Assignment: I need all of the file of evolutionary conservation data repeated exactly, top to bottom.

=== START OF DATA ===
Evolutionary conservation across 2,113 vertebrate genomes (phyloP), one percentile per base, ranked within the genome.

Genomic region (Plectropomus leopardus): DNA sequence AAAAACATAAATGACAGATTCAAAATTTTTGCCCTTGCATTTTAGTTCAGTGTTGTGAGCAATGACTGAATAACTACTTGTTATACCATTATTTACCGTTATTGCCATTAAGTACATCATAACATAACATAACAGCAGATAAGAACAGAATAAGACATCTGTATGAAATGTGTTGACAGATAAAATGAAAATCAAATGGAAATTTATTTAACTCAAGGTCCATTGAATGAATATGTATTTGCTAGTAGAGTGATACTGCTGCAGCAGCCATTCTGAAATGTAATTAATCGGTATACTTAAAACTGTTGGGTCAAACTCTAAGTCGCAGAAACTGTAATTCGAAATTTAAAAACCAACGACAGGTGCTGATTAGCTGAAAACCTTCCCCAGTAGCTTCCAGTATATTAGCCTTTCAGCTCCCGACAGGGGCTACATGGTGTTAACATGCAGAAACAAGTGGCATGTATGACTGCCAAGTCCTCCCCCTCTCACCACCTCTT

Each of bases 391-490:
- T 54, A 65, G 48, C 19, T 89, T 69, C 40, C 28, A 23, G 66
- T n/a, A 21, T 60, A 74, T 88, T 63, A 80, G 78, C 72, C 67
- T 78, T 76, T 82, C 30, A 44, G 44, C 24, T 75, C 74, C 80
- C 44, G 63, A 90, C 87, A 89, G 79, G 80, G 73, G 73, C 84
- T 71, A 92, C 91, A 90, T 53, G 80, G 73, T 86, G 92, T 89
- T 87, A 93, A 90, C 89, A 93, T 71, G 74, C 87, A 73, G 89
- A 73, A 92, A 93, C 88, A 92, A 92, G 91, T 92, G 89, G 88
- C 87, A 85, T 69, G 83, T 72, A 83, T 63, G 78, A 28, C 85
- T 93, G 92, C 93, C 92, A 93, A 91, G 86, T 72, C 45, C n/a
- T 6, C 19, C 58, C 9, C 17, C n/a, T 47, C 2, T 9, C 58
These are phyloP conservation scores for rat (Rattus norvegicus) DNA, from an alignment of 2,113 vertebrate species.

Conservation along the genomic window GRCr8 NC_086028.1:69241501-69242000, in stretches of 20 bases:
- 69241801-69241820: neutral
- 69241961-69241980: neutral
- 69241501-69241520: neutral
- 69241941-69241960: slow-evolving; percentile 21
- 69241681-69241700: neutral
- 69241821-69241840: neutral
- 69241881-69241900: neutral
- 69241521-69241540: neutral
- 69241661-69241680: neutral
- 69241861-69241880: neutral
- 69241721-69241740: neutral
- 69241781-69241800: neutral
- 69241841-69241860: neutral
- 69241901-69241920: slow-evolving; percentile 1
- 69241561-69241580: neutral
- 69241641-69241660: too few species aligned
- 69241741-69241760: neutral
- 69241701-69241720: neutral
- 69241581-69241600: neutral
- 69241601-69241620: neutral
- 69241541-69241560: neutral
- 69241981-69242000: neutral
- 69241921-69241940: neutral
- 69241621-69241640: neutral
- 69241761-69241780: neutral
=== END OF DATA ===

Evolutionary conservation across 2,113 vertebrate genomes (phyloP), one percentile per base, ranked within the genome.

Genomic region (Plectropomus leopardus): DNA sequence AAAAACATAAATGACAGATTCAAAATTTTTGCCCTTGCATTTTAGTTCAGTGTTGTGAGCAATGACTGAATAACTACTTGTTATACCATTATTTACCGTTATTGCCATTAAGTACATCATAACATAACATAACAGCAGATAAGAACAGAATAAGACATCTGTATGAAATGTGTTGACAGATAAAATGAAAATCAAATGGAAATTTATTTAACTCAAGGTCCATTGAATGAATATGTATTTGCTAGTAGAGTGATACTGCTGCAGCAGCCATTCTGAAATGTAATTAATCGGTATACTTAAAACTGTTGGGTCAAACTCTAAGTCGCAGAAACTGTAATTCGAAATTTAAAAACCAACGACAGGTGCTGATTAGCTGAAAACCTTCCCCAGTAGCTTCCAGTATATTAGCCTTTCAGCTCCCGACAGGGGCTACATGGTGTTAACATGCAGAAACAAGTGGCATGTATGACTGCCAAGTCCTCCCCCTCTCACCACCTCTT

Each of bases 391-490:
- T 54, A 65, G 48, C 19, T 89, T 69, C 40, C 28, A 23, G 66
- T n/a, A 21, T 60, A 74, T 88, T 63, A 80, G 78, C 72, C 67
- T 78, T 76, T 82, C 30, A 44, G 44, C 24, T 75, C 74, C 80
- C 44, G 63, A 90, C 87, A 89, G 79, G 80, G 73, G 73, C 84
- T 71, A 92, C 91, A 90, T 53, G 80, G 73, T 86, G 92, T 89
- T 87, A 93, A 90, C 89, A 93, T 71, G 74, C 87, A 73, G 89
- A 73, A 92, A 93, C 88, A 92, A 92, G 91, T 92, G 89, G 88
- C 87, A 85, T 69, G 83, T 72, A 83, T 63, G 78, A 28, C 85
- T 93, G 92, C 93, C 92, A 93, A 91, G 86, T 72, C 45, C n/a
- T 6, C 19, C 58, C 9, C 17, C n/a, T 47, C 2, T 9, C 58
These are phyloP conservation scores for rat (Rattus norvegicus) DNA, from an alignment of 2,113 vertebrate species.

Conservation along the genomic window GRCr8 NC_086028.1:69241501-69242000, in stretches of 20 bases:
- 69241801-69241820: neutral
- 69241961-69241980: neutral
- 69241501-69241520: neutral
- 69241941-69241960: slow-evolving; percentile 21
- 69241681-69241700: neutral
- 69241821-69241840: neutral
- 69241881-69241900: neutral
- 69241521-69241540: neutral
- 69241661-69241680: neutral
- 69241861-69241880: neutral
- 69241721-69241740: neutral
- 69241781-69241800: neutral
- 69241841-69241860: neutral
- 69241901-69241920: slow-evolving; percentile 1
- 69241561-69241580: neutral
- 69241641-69241660: too few species aligned
- 69241741-69241760: neutral
- 69241701-69241720: neutral
- 69241581-69241600: neutral
- 69241601-69241620: neutral
- 69241541-69241560: neutral
- 69241981-69242000: neutral
- 69241921-69241940: neutral
- 69241621-69241640: neutral
- 69241761-69241780: neutral